Thursday, January 1, 2015

Replacing the Klan

"Little Charlie" of the Dixie Rangers of the Ku Klux Klan, Louisiana, in her own design for a bridal veil, with fiancé. Image via Kati3H.
Jeremy Alford in the Times clarified something about Louisiana, the Klan, and the Republicans as they've developed since David Duke ran for governor in 1991:
Two decades later, much of his campaign has merged with the political mainstream here, and rather than a bad memory from the past, Mr. Duke remains a window into some of the murkier currents in the state’s politics where Republicans have sought and eventually won Mr. Duke’s voters, while turning their back on him.
Duke took up the project of making the Klan contemporary and respectable, trading the hood and sheets for a business suit and open racist rhetoric for the dogwhistles of complaining about welfare and the putative sexual promiscuity of certain people (a true Klansman, he never could stop talking about the international Jewish bankers' conspiracy, though). The national Republican party had been working since 1964 for the same voters as the ones Duke represented, in what came to be known as the Southern Strategy, and finally got them all.

They knew what they were working toward, they knew what percentage of the white vote Duke received in 1991 (over 60%), and they knew the effect of dire warnings about welfare queens and crack houses and school busing all over the country from southern California to Michigan to Massachusetts. It was just politics; I don't think they quite realized that they were really replacing the Klan in Louisiana and the Deep South states as the fundamental White Power organization, and I'm honestly inclined to believe in their hurt feelings when you call them out on it, but that's what happened.

As I've been trying to explain for a long time now, most people with respect to their own quietly desperate situations at least are progressive, that is they want to be given a share of the general power and some personal autonomy; and a true conservative movement, one that seeks to slow or stop the devolution of power from the ruling class to ordinary folk, to maintain the authority structures as they are, can't win an election in a simple way, because they're just a tiny percentage of the population. They must create a population of deluded allies to feel conservative along with them (and get lots of people not to vote as well, e.g., through legislated vote suppression and negative campaigning*, and discount the votes of opponents who do show up through gerrymandering).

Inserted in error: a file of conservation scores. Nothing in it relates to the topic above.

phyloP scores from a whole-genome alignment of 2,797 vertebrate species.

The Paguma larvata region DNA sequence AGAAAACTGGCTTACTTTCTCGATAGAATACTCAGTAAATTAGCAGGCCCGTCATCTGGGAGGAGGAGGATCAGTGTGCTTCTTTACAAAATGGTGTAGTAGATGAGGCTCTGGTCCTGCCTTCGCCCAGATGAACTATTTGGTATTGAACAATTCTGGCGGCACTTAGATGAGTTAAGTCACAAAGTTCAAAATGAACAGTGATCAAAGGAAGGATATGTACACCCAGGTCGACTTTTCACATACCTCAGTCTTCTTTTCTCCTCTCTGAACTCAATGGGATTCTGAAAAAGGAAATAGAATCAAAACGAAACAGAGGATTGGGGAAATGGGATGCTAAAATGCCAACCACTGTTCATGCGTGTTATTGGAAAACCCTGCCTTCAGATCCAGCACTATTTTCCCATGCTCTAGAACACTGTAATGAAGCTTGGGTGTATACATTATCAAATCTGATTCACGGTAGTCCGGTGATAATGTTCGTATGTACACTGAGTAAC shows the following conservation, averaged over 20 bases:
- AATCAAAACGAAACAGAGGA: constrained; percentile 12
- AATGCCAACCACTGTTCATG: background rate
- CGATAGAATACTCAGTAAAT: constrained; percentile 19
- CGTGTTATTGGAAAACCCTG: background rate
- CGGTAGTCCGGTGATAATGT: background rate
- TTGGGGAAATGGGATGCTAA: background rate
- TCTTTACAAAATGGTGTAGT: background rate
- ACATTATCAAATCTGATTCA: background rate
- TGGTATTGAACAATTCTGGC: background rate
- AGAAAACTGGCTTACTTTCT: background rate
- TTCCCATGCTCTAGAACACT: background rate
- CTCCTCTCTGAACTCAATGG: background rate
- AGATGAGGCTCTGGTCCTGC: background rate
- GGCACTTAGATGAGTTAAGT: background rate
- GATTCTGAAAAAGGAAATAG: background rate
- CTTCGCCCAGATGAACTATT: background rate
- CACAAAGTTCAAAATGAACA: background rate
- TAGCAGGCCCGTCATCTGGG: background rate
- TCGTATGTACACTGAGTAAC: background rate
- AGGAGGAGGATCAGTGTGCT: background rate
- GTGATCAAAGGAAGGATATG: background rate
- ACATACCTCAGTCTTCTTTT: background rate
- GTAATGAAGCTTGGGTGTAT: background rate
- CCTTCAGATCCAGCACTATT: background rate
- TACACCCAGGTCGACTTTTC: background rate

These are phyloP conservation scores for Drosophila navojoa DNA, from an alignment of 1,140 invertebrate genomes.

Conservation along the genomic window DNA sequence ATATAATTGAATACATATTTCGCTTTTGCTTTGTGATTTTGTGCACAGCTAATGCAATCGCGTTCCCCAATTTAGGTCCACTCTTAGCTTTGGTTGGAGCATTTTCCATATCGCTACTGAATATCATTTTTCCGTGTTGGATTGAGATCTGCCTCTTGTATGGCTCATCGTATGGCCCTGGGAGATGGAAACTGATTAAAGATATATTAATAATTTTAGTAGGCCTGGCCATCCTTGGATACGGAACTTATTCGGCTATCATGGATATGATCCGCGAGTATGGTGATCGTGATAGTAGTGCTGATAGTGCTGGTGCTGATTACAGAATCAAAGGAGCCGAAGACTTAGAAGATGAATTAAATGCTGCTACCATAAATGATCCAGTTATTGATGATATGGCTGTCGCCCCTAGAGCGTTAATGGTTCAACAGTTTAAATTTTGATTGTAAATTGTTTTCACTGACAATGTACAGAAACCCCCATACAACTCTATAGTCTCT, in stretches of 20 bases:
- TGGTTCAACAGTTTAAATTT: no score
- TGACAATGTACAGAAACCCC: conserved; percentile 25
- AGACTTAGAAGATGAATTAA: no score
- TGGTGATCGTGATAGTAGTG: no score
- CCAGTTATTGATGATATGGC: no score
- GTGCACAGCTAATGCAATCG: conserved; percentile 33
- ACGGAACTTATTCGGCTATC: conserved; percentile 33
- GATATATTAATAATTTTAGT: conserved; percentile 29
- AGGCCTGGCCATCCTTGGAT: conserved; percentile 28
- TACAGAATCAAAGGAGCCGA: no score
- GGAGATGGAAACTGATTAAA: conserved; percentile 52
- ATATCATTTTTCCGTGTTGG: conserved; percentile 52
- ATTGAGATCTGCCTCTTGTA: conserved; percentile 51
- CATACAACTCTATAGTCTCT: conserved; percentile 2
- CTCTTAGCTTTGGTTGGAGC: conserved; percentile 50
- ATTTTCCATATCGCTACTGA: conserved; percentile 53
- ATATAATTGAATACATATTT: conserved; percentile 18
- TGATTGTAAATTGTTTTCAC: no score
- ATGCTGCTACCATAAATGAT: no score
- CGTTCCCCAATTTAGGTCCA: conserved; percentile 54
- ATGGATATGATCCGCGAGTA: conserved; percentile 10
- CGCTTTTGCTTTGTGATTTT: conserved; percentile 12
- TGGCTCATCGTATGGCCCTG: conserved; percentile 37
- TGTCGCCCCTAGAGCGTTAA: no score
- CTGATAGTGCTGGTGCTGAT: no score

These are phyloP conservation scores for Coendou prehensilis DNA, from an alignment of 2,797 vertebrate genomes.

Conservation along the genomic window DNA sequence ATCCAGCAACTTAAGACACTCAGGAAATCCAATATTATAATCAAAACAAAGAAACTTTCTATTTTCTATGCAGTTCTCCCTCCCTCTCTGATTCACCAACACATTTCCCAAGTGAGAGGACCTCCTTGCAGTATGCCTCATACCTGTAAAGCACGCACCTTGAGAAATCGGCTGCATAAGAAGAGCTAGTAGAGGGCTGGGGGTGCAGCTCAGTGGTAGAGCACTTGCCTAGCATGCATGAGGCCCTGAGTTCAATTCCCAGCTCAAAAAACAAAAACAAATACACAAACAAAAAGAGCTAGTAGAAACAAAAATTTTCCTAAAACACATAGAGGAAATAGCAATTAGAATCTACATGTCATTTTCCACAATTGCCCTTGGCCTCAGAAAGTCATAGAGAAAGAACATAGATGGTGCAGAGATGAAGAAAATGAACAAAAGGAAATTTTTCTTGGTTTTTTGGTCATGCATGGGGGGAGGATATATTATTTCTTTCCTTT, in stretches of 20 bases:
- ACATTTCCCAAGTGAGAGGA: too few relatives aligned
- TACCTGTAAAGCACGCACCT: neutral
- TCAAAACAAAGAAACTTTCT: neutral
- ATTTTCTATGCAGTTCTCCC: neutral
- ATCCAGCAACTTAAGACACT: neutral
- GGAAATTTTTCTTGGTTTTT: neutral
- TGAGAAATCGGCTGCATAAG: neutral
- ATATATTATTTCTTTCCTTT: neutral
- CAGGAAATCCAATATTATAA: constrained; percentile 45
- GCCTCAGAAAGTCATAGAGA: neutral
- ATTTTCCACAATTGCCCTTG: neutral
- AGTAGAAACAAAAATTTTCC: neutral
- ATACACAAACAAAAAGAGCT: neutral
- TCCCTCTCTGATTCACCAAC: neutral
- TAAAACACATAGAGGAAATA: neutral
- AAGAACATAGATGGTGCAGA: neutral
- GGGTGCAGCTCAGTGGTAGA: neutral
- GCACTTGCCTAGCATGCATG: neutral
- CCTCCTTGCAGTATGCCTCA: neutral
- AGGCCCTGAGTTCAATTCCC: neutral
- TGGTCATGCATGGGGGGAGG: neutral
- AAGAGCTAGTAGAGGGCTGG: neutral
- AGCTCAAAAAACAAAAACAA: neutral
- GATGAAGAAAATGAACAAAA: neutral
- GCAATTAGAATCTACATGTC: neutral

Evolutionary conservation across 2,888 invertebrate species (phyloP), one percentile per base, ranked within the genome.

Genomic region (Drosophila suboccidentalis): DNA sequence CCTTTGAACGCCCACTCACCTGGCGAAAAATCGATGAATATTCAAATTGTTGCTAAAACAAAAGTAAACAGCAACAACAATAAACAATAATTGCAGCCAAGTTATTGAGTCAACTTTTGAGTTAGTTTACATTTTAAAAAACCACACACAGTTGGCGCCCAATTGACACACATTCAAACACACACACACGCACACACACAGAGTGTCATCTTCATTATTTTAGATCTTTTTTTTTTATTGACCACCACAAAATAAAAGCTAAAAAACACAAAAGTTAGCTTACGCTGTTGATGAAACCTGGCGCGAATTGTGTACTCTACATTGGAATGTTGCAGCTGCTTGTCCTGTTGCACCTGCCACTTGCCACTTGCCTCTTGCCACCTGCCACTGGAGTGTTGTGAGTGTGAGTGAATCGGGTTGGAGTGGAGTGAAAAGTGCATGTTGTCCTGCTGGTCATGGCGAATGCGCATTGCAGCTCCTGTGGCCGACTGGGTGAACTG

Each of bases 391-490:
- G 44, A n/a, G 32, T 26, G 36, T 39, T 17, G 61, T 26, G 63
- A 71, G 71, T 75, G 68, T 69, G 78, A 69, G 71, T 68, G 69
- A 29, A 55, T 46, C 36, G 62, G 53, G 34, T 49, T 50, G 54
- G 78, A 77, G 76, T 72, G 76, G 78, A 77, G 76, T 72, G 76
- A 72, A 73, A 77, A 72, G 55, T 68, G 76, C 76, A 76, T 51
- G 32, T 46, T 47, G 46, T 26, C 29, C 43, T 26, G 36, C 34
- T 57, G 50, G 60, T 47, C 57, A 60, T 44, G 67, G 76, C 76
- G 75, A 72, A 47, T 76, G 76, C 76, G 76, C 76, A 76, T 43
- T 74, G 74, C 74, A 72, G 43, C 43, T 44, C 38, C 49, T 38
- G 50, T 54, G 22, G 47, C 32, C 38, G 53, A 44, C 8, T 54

What Republicans have been doing over the past 50 years is making poor whites, older men in particular, feel they have a conservative interest, an endangered privilege that strange, rude people want to take away from them; encouraging them to be fearful and aggrieved, pointing at sources of treachery everywhere from the government to their own disloyal women and defiant children, focusing their anger on the people they rule instead of the people who rule them (by which I mean large corporate interests, not government, which is clearly weaker right now after decades of Norquistism than it has been at any time since the 1920s). And it has worked, too.

On the other hand it's not going to work forever. Change is coming, in spite of the dismal results of last November's election, as the population changes ethnically and culturally with increased immigration and the coming into its own of the sweetly broadminded Millennial generation. And it's my belief that the coalition between money-conservatives and race-rednecks cannot last much longer, if only because they can't agree on the immigration issue.

It's hilarious to see a redneck representative like Sean Hannity, as Steve M was pointing out this morning, denouncing rich-guy representative Speaker John Boehner for guilt-by-association with Whip Steve Scalise and his racist connections, when Hannity himself has been in so very deep with people considerably more vile, if possible, than Duke himself, like the late Bob Grant and Hal Turner (Duke has always stayed aloof from violence and threats of violence in a way Turner in particular has not).

I'd like to express the hope for 2015 that a lot more of these awkward connections will get exposed. Put on the popcorn.

Lifehack by Ohgizmo.
*While the jury is out on whether negative campaigning decreases turnout, Hannah Griffin in a clever study of 2012 found that the absence of negative campaigning as perceived by voters raises turnout, and a hint that Republican voters respond positively to Republican negativity in particular. 

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